The aim of this thesis is to bring together facts about the current state of scientific research in the field of classical ballet, focussing on physical requirements, such as an enlarged range of motion and most common occurring injuries.
In professional classical ballet, dancers are constantly working on their flexibility and range of motion, which, on the long run, leads to being at high risk of developing various kinds of injuries.
„Dancers move various body segments in repetitive rhythmic fashion to demonstrate their artistic expression and athletic prowess while placing significant physical demands on their bodies. This often requires extreme ranges of motion, particularly of the hip, as well as controlled displays of strength to obtain optimal form. Dance medicine has sought to define injury rates in dancers over recent years in hopes of identifying risk factors and devising improved prevention techniques for the unique injury patterns seen.“ (Trentacosta et al. 2017, p.1)
In a 10-year retrospective study, Ramkumar et al. (2016) suggested that „Over the 10-year span, 574 injuries occurred. There were approximately 52 dancers per year for a total of 153 who danced at least one complete season during the study period. The average age was 27, and 53% were female. Given turnover with retirement and replacements, the total number of dancer-years was 520, indicating an injury incidence per annum of 1.10 (574 injuries per 520 dancer-years).” (p.1.)
Classical ballet dance is well known for its high technical requirements, such as an enlarged range of motion of the hip joint, especially external rotation. Therefore, Simmel (2014) stated that an excessive turnout is said to be the main reason for problems and pain in dance.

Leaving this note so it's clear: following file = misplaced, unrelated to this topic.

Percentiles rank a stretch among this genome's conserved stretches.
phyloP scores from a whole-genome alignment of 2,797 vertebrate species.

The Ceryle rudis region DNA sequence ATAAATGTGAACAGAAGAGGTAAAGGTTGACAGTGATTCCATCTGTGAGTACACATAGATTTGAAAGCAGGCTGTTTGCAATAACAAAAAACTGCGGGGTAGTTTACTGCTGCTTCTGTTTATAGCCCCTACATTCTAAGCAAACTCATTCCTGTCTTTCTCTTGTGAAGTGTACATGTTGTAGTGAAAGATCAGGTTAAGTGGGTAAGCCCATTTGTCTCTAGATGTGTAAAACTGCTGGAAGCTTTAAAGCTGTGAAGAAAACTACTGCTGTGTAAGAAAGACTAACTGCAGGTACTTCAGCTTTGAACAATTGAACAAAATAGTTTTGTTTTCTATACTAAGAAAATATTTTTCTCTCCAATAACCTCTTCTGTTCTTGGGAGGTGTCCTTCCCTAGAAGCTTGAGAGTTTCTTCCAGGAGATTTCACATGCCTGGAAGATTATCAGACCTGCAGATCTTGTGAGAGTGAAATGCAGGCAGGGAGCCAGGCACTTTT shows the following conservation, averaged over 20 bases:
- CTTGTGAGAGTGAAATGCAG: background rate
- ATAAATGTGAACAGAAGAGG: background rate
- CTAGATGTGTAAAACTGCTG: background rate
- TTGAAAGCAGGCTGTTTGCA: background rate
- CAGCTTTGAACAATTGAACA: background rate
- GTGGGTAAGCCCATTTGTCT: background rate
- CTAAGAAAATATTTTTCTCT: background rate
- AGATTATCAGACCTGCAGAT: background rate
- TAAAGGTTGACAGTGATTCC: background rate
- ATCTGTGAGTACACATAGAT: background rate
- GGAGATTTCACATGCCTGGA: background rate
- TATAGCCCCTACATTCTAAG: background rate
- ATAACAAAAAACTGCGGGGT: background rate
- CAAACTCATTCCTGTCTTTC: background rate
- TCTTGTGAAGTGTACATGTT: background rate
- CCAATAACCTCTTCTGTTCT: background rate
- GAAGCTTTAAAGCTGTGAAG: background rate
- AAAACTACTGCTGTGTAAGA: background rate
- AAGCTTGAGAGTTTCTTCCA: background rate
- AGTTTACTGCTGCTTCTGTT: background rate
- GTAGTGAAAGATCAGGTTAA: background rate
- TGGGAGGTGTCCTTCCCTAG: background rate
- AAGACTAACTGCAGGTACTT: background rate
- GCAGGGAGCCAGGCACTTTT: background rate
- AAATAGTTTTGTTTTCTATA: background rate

Various authors suggest the ideal external rotation in classical ballet to be 180°, with some sources distinguishing between anatomical turnout, technically correct turnout, functional turnout, compensated turnout and additionally active and passive turnout (Champion & Chatfield, 2008; Pata et al., 2014; Simmel, 2014). Summarizing the currently screened literature the reported majority of injuries in classical ballet are injuries of the lower extremity, with overuse injuries making up 76% (Ramkumar et al., 2016; Smith et al., 2015). Simmel (2014) states common overuse injuries of the hip and knee joint to be iliopsoas syndrome, piriformis syndrome, impingement, arthrosis, chondropathia patellae, bursitis, morbus osgood schlatter, patellar tendinopathy and meniscal degeneration.
Professional classical ballet dancers are, from the very beginning of their careers on, starting mostly in their early childhood, at a very high risk for developing various kinds of injuries (Smith et al., 2016). Their bodies have to endure intense training and practice, often without finding the needed time to rest properly in between.
Since the classical ballet technique requires flexibility, strength and an enlarged range of motion, it presents a broad field of work for physiotherapists.
In this thesis a literature research will be conducted, targeting the central research question „Which kind of relation is there between an enlarged range of motion of the hip joint and common injuries in professional classical ballet dancers?“.